Review by Tulis McCall
Oh Good Grief. We are awash in hopeful holiday musicals. And THIS one is stupendous. Taken from a story the wonderful Jean Shepherd (Dan Lauria) told on the radio, and made into a 1983 movie, this one gets you from the opening lines as Shepherd says he passed by a Salvation Army Santa on the way to Work and remembered another Christmas, in another time, in another place, and . . . a gun.
The year was 1940 so this was not a gun that was going to be used to take a life. This was an official red Ryder range model carbine action BB gun with a compass in the stock, and this thing that tells time.
Just thinking about this gun was pure b-l-i-s-s- for Ralphie (Johnny Rabe/Joe West), and all he had to do was make his desire known without someone saying Ralphie, you’ll shoot your eye out. This is Ralphie’s quest, along with avoiding getting beat up by the local bully, and one that avoids his grasp over and over and over again.
First they are the parents, Mother (Erin Dully) and The Old Man (John Bolton), one of whom does the eye thing and the other is too focused on his word contests. When The Old Man is rewarded for his contest efforts with a lamp of questionable, never mind slightly x-rated, taste, there is just not enough room for anything else on the planet. Dad even gets his own show stopping number that is nearly a Ziegfeld extravaganza. John Bolton is brilliant along the lines of Ray Bolger. Ralphie turns to his teacher Miss Shields (Caroline O’Connor) who takes the admonition about the eye thing a step further into a sizzling number that includes a tap duet with 9-year-old Luke Spring that is nothing short of phenomenal.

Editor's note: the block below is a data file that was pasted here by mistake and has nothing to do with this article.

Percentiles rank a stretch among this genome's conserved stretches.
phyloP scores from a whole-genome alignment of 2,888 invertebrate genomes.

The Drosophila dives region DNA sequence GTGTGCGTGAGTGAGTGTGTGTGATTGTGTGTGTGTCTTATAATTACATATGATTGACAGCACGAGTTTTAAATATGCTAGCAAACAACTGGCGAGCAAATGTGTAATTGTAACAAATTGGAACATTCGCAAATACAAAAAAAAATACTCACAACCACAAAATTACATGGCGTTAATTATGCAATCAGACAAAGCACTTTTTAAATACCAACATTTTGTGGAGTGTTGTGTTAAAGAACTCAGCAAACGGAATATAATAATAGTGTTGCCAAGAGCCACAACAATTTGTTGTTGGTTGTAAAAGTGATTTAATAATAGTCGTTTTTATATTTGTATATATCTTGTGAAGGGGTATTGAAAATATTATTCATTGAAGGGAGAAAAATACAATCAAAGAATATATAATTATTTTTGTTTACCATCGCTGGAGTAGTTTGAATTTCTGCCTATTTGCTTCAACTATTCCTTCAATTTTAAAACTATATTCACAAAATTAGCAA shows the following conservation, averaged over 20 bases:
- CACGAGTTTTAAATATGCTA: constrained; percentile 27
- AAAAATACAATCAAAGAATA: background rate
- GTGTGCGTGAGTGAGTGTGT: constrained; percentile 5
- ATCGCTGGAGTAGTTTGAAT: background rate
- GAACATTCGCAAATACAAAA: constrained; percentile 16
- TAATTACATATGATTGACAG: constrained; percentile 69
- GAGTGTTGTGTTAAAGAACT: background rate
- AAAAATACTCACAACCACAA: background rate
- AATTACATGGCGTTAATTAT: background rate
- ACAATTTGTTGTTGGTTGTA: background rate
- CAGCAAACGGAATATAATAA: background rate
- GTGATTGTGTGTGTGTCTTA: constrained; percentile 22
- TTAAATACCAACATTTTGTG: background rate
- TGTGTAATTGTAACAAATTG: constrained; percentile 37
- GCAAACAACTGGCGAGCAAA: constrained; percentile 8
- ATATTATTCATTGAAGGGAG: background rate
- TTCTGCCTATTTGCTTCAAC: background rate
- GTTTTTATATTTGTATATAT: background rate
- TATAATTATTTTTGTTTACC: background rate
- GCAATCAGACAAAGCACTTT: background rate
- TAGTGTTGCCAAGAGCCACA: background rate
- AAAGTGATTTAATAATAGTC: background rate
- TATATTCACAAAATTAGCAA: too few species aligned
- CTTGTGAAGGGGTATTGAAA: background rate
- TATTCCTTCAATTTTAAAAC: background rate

It is one lollapalooza number after another, intertwined with the narration of Lauria with the result that this is a musical about childhood that is meant for folks of all ages. Adults will nod in recognition as Erin Dilly sings Just Like That about moments in our lives that fly by. Kids will howl over the triple dog dare involving licking a certain icy cold flagpole. And everyone, everyone will identify with the drop-dead-I-am-not-even kidding passion of a child’s wish for a kind of miracle to drop into the center of the family on command.
It is a sweet, funny, sentimental extravaganza. The book by Joseph Robinette is simple and unadorned and the music and lyrics by Benj Pasek and Justin Paulis are downright grand. There are live musicians who know what they are up to. And oh, yeah – not to be out done by Annie, these folks don’t have one dog. They have two.
Bloodhounds! No kidding.
Must have been the scent of a good show that they were following!
"'A Christmas Story,' ..., wins points for being less glitzy and more soft-spoken than the garish, overbearing musical versions of 'How the Grinch Stole Christmas' and 'Elf.'"
Charles Isherwood for NY Times
"Goofy goings-on keep the film, and the musical — co-produced by the movie Ralphie, Peter Billingsley — from turning maudlin."
Joe Dziemianowicz for NY Daily News
"This is a sweet, funny holiday outing, the rare family entertainment that doesn’t feel like a soulless, dumbed-down corporate product."
Elisabeth Vincentelli for New York Post
"An unlikely animal: a cynical commercial entertainment with a soul."
Erik Haagensen for Back Stage
"It has singing, dancing, humor, enthusiasm and some talented performers. If, inside it, there's an affecting story struggling unsuccessfully to get out, well, that's showbiz."
Robert Feldberg for The Record
"The movie is special but on stage the added trimmings make A Christmas Story a theatrical gift for all seasons."
Roma Torre for NY1
"Proves to be a genuine charmer."
Michael Sommers for Newsroom Jersey
"A cut above the pack, it’s cute, corny, wholesome and sentimental – all basic requirements for family-friendly seasonal stage entertainment."
David Rooney for The Hollywood Reporter
"While "Christmas Story" is a natural for kids, there's more than enough here for grown-ups of all ages."
Steven Suskin for Variety